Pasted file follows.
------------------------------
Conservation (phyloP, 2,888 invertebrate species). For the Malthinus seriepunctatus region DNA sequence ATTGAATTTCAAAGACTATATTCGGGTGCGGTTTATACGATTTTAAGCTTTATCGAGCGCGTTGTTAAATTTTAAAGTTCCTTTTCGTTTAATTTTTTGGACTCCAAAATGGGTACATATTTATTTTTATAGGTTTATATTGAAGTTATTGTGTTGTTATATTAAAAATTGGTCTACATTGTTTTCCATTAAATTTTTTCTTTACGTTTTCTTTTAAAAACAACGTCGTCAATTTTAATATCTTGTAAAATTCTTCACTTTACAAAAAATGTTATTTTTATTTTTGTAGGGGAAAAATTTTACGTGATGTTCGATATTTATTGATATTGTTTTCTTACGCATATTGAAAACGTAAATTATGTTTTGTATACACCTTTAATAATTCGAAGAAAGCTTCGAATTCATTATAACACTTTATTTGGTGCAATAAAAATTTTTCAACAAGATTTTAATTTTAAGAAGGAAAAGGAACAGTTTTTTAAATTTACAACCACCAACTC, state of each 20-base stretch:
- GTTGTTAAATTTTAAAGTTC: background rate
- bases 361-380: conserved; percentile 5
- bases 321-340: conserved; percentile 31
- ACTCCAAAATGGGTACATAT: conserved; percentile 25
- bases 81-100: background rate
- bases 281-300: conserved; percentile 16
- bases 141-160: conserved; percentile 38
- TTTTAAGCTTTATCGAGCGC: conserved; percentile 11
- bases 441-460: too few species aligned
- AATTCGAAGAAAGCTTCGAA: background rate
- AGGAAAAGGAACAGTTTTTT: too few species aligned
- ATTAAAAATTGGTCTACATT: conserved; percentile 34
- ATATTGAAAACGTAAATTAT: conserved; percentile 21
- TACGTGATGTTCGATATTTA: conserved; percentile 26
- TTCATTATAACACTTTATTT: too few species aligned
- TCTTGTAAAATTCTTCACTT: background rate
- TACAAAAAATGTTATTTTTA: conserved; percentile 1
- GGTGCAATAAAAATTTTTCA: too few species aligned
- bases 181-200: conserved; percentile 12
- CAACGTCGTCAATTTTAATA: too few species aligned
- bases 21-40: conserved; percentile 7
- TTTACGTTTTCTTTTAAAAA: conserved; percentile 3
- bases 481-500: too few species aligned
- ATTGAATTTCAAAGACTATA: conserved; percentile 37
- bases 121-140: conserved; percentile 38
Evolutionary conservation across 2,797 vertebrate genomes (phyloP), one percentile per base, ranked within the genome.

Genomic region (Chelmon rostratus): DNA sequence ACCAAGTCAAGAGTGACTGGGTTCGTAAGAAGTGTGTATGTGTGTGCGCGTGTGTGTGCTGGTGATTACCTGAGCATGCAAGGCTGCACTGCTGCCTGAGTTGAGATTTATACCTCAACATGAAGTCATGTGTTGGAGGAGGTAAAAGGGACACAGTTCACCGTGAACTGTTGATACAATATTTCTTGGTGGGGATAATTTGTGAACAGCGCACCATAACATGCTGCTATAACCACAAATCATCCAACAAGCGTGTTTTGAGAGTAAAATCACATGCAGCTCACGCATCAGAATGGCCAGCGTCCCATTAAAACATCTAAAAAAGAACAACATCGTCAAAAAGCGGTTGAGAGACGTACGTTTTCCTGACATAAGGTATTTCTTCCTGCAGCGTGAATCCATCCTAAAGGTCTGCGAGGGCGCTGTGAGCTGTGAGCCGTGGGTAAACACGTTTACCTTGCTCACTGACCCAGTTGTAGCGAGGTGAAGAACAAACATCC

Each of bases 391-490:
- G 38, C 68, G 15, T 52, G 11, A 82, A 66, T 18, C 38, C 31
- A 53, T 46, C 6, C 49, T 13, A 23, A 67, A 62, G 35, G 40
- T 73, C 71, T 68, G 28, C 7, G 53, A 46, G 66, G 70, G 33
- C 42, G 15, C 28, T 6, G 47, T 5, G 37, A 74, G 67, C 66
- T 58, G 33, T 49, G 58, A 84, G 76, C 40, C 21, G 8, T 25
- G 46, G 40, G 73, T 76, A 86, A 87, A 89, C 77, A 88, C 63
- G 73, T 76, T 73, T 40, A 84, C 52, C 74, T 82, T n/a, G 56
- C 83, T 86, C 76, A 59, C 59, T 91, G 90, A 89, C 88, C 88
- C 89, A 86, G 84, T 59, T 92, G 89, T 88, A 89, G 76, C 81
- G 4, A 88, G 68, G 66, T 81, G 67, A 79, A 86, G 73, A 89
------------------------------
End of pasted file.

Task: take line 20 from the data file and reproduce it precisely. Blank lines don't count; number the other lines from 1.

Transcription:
- bases 181-200: conserved; percentile 12